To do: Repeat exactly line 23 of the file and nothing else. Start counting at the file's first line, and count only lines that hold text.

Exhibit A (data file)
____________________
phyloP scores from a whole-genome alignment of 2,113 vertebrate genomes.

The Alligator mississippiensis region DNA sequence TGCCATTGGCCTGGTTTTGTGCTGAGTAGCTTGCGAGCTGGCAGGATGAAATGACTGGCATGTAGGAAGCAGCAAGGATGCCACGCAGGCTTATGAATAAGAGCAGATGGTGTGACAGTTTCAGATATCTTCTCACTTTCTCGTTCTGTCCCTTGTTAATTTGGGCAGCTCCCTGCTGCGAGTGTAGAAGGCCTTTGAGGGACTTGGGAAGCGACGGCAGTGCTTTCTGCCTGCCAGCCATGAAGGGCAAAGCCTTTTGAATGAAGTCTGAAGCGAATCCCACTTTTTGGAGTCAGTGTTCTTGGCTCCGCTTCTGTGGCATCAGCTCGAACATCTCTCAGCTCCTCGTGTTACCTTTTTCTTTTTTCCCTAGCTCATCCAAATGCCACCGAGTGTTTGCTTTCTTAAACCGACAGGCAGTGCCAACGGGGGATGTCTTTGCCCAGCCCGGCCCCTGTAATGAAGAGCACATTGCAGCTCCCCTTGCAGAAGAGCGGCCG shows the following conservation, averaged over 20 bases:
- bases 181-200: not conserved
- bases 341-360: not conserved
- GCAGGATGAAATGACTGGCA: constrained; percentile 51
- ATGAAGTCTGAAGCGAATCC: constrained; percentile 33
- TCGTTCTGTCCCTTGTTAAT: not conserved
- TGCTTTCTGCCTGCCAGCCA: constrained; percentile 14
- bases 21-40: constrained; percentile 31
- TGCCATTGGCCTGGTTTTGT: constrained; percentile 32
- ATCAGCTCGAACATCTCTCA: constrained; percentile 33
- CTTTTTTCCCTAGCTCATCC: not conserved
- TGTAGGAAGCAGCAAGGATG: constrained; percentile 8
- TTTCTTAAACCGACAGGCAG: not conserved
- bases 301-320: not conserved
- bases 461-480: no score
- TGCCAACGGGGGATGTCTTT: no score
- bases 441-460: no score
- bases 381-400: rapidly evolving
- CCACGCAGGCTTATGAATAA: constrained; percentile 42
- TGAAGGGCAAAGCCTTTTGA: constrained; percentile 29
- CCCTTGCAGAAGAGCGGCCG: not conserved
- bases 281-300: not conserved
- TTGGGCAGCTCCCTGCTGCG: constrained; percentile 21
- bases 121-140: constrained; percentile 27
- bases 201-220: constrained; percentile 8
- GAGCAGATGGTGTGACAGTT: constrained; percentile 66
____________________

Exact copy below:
- bases 281-300: not conserved